Thursday, March 20, 2008

Vantage Point

A crime occurs, and over the course of the next hour, we witness the crime from about eight different points of view. Each person’s view opening new doors and discoveries into the mystery. By the end, we have come full circle on the crime, uncovering all the clues and hints to form a rational motive.

That was the plot of NBC’s brilliant but short lived show Boomtown which ran for one season in 2002. Boomtown (which critics loved, but audiences never found) was a greatly unique idea, it encompassed network TV originality, it was a black sheep of tired, old sitcoms and outdated crime shows.

Mix Boomtown’s concept with a little bit of 24’s narrative and you get the mess that is Vantage Point. First-time director Pete Travis gets an impressive, Oscar approved cast to fill the seats, but God help him if they can keep you there.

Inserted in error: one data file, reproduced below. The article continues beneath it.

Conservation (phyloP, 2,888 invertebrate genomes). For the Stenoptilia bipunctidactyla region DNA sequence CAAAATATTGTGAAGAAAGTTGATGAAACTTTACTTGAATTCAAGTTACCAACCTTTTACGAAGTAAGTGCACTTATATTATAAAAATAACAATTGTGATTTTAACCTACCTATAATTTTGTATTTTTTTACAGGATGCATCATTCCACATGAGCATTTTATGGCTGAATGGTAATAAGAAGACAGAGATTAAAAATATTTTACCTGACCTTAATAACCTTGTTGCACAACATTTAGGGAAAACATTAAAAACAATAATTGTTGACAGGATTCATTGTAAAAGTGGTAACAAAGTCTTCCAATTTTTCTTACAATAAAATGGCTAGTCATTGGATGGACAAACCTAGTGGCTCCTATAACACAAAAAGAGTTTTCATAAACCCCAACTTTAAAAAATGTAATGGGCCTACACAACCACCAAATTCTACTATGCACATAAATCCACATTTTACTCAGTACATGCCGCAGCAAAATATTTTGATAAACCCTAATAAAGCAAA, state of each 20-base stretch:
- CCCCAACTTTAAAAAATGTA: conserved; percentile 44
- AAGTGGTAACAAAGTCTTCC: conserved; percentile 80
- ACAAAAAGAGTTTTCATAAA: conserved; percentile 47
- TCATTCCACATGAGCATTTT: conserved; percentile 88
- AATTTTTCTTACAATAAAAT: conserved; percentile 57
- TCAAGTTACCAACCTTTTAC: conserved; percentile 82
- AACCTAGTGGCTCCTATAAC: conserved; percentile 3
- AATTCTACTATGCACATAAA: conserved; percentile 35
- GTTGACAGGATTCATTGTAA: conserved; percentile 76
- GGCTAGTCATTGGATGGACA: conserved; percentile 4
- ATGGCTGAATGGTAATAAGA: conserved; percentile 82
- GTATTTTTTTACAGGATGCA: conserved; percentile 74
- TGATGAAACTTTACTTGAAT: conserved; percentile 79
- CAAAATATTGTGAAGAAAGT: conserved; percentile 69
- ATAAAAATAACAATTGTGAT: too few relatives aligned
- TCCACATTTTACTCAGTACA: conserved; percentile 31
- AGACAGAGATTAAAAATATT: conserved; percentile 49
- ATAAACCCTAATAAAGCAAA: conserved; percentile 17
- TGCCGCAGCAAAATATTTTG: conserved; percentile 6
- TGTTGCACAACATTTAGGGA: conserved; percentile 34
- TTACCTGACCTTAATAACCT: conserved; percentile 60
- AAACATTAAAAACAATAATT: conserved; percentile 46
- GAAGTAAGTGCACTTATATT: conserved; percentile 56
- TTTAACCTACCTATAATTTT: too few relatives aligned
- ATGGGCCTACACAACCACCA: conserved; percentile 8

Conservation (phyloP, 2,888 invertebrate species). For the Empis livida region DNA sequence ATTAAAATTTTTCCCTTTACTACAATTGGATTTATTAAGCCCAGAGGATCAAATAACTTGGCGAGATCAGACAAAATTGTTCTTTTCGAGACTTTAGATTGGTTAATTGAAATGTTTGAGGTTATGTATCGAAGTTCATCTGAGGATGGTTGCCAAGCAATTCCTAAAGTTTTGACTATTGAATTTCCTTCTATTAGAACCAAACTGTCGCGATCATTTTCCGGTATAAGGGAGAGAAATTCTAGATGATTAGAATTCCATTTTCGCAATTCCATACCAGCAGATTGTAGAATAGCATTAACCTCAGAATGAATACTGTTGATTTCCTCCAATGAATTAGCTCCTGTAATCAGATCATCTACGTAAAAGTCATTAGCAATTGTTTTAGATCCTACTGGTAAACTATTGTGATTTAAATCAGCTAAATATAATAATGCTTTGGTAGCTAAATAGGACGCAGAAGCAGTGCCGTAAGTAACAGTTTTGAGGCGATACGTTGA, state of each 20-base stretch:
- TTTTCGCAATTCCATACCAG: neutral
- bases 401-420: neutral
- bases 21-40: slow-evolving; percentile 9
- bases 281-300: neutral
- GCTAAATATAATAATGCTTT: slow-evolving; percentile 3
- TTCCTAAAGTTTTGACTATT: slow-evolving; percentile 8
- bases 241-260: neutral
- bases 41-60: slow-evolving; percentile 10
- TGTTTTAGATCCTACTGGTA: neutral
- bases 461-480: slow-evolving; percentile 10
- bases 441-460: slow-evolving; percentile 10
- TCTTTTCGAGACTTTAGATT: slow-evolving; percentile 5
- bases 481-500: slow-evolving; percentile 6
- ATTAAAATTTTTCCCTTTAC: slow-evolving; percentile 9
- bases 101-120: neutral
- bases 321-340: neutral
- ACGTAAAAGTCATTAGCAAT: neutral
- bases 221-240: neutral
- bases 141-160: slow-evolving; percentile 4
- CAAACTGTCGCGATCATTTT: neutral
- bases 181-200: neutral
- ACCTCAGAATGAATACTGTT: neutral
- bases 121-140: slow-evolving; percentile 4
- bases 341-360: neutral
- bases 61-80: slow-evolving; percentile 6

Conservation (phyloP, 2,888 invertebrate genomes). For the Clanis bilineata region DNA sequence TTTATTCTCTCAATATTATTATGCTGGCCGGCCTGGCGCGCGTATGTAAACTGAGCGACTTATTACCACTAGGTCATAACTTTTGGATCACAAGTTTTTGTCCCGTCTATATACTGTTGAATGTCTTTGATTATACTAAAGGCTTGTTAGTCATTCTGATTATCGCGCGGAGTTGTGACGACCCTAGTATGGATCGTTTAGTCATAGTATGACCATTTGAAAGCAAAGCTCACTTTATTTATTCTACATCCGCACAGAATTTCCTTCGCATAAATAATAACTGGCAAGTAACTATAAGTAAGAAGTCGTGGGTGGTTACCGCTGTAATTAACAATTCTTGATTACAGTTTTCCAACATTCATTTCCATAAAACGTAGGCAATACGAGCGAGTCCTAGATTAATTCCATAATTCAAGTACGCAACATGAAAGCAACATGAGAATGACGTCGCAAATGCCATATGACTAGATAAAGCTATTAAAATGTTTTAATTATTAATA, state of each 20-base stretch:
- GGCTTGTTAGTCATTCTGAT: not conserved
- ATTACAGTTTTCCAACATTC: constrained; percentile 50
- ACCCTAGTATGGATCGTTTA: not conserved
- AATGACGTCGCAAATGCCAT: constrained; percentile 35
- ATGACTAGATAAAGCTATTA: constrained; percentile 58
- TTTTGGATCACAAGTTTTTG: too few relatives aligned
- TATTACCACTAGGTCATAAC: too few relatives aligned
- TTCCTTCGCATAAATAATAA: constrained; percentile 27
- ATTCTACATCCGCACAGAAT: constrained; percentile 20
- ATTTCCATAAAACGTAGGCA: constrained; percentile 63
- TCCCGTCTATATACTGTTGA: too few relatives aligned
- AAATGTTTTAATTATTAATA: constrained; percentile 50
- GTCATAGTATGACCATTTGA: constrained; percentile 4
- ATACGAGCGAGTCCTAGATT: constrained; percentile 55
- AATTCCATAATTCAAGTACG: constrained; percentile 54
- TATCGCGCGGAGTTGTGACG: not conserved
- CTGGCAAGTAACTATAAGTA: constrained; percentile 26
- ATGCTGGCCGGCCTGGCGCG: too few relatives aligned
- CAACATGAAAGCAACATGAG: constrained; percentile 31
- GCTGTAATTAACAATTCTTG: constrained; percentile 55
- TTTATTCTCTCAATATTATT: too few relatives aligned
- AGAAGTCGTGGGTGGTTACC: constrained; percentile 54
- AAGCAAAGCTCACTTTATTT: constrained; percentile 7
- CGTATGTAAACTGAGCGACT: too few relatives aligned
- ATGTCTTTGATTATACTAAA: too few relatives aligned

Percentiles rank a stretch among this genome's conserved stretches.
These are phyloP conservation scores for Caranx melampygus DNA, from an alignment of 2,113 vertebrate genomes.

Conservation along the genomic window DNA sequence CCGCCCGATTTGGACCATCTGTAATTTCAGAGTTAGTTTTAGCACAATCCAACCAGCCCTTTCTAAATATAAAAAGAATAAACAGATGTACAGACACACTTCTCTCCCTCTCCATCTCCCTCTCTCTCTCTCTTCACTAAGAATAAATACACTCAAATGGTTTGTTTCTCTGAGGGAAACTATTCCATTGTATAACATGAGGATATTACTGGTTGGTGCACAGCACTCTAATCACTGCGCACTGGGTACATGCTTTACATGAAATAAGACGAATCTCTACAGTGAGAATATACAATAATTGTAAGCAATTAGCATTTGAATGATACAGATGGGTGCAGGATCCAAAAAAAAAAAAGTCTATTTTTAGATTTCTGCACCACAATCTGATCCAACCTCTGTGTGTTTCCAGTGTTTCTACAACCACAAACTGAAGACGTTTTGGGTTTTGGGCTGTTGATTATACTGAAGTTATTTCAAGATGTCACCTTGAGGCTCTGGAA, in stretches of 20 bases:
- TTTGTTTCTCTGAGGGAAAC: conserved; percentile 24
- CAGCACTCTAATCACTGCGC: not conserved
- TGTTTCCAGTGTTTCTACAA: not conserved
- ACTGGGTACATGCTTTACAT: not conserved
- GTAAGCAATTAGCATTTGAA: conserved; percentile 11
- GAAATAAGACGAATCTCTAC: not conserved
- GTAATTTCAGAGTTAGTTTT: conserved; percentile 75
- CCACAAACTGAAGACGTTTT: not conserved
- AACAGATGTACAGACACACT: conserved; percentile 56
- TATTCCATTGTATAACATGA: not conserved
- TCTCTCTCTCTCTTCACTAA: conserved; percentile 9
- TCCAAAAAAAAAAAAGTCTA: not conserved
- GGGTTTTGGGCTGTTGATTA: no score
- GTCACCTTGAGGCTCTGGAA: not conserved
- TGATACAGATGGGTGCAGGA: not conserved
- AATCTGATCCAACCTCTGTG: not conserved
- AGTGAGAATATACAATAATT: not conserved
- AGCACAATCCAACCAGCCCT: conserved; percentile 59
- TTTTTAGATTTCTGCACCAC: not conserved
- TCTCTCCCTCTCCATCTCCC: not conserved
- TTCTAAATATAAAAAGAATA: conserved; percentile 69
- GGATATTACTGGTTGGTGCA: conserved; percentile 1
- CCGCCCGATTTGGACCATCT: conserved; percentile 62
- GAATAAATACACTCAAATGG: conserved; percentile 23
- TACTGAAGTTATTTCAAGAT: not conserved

I rolled with it for the first half hour. We get a story, which runs for about ten minutes, then stop, rewind, and view that same story again, from a different perspective. It isn’t that it gets old, it just gets plain ridiculous. You’ll be looking at your watch long before the sixth segment, when the film completely ditches its entire concept and then decides to act as a regular movie, jumping from person to person, narrative to narrative.

Had they stuck with the single-perspective theme throughout the picture, then they may’ve had something. But instead, we’re left with a jumbled, convenient, unbelievable muddle that I can’t even begin to explain. For those that care: the President (William Hurt) is giving some speech in Spain about anti-terrorism efforts, when he is gunned down by an unknown assassin. A bomb goes off far away, and then the stage where the President was talking, explodes. Journalists, secret service agents, tourists, the President and the bad guys give us their take on the whole thing.

Save yourself the trouble (and the headache) of sitting down with this. Put Boomtown on your Netflix queue, its time much better spent. D-

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